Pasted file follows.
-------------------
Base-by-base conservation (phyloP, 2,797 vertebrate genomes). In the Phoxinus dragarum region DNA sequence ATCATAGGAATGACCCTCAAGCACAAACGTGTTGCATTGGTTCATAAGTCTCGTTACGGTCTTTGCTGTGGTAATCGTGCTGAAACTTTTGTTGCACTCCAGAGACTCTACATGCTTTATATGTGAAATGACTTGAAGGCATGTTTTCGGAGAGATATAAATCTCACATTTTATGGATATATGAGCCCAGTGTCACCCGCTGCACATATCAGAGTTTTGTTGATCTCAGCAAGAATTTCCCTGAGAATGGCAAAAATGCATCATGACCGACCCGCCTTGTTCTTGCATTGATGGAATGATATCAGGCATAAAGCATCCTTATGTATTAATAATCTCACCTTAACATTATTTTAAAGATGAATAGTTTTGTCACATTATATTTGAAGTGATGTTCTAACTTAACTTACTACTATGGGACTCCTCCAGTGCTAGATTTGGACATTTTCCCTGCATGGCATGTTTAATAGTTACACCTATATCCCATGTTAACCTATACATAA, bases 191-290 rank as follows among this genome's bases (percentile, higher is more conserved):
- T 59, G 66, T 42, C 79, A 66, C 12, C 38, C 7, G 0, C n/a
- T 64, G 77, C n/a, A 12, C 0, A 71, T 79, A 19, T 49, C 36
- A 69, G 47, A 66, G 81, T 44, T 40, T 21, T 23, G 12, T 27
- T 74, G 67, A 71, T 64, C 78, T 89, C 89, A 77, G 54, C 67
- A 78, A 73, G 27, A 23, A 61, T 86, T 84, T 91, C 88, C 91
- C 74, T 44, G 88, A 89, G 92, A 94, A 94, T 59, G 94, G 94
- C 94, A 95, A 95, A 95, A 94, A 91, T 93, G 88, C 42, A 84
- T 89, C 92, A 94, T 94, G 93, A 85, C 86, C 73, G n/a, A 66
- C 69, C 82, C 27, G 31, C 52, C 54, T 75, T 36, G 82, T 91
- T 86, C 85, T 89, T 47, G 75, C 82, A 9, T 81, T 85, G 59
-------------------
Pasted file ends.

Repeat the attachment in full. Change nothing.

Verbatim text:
Base-by-base conservation (phyloP, 2,797 vertebrate genomes). In the Phoxinus dragarum region DNA sequence ATCATAGGAATGACCCTCAAGCACAAACGTGTTGCATTGGTTCATAAGTCTCGTTACGGTCTTTGCTGTGGTAATCGTGCTGAAACTTTTGTTGCACTCCAGAGACTCTACATGCTTTATATGTGAAATGACTTGAAGGCATGTTTTCGGAGAGATATAAATCTCACATTTTATGGATATATGAGCCCAGTGTCACCCGCTGCACATATCAGAGTTTTGTTGATCTCAGCAAGAATTTCCCTGAGAATGGCAAAAATGCATCATGACCGACCCGCCTTGTTCTTGCATTGATGGAATGATATCAGGCATAAAGCATCCTTATGTATTAATAATCTCACCTTAACATTATTTTAAAGATGAATAGTTTTGTCACATTATATTTGAAGTGATGTTCTAACTTAACTTACTACTATGGGACTCCTCCAGTGCTAGATTTGGACATTTTCCCTGCATGGCATGTTTAATAGTTACACCTATATCCCATGTTAACCTATACATAA, bases 191-290 rank as follows among this genome's bases (percentile, higher is more conserved):
- T 59, G 66, T 42, C 79, A 66, C 12, C 38, C 7, G 0, C n/a
- T 64, G 77, C n/a, A 12, C 0, A 71, T 79, A 19, T 49, C 36
- A 69, G 47, A 66, G 81, T 44, T 40, T 21, T 23, G 12, T 27
- T 74, G 67, A 71, T 64, C 78, T 89, C 89, A 77, G 54, C 67
- A 78, A 73, G 27, A 23, A 61, T 86, T 84, T 91, C 88, C 91
- C 74, T 44, G 88, A 89, G 92, A 94, A 94, T 59, G 94, G 94
- C 94, A 95, A 95, A 95, A 94, A 91, T 93, G 88, C 42, A 84
- T 89, C 92, A 94, T 94, G 93, A 85, C 86, C 73, G n/a, A 66
- C 69, C 82, C 27, G 31, C 52, C 54, T 75, T 36, G 82, T 91
- T 86, C 85, T 89, T 47, G 75, C 82, A 9, T 81, T 85, G 59